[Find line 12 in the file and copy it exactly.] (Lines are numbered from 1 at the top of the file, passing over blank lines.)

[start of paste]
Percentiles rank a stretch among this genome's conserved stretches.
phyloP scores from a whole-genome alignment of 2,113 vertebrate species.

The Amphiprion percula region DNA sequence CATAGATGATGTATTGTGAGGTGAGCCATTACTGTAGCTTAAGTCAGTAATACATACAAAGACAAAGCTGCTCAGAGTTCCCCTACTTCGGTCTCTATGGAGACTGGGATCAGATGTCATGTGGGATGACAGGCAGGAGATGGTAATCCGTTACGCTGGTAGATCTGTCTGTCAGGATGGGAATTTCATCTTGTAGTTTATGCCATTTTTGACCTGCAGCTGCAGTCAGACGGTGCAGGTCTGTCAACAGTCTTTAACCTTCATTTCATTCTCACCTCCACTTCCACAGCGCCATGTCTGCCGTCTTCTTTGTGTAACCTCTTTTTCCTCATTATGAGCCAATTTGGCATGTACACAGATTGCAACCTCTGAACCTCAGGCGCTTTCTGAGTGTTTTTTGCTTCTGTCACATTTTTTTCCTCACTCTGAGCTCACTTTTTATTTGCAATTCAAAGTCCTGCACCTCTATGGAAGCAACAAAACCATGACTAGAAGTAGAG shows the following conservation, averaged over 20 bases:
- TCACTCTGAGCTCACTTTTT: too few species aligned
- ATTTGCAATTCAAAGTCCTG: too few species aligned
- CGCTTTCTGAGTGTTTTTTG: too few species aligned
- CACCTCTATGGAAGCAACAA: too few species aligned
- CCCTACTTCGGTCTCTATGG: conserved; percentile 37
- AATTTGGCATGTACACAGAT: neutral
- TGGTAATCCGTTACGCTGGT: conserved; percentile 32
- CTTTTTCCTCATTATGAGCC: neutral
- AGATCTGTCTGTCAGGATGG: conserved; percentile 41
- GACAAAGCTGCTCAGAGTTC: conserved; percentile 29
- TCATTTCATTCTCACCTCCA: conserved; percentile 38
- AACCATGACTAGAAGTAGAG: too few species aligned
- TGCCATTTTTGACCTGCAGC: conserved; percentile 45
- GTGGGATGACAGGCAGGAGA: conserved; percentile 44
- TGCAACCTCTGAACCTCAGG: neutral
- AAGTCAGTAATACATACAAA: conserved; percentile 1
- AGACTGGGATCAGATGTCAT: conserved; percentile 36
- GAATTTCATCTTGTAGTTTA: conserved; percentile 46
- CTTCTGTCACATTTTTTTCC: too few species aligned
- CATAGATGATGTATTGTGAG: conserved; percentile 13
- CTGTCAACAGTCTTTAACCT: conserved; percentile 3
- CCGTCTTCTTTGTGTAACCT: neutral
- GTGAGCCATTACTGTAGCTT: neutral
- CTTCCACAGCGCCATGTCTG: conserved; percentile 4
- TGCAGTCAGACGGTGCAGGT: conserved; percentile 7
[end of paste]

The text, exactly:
- AGATCTGTCTGTCAGGATGG: conserved; percentile 41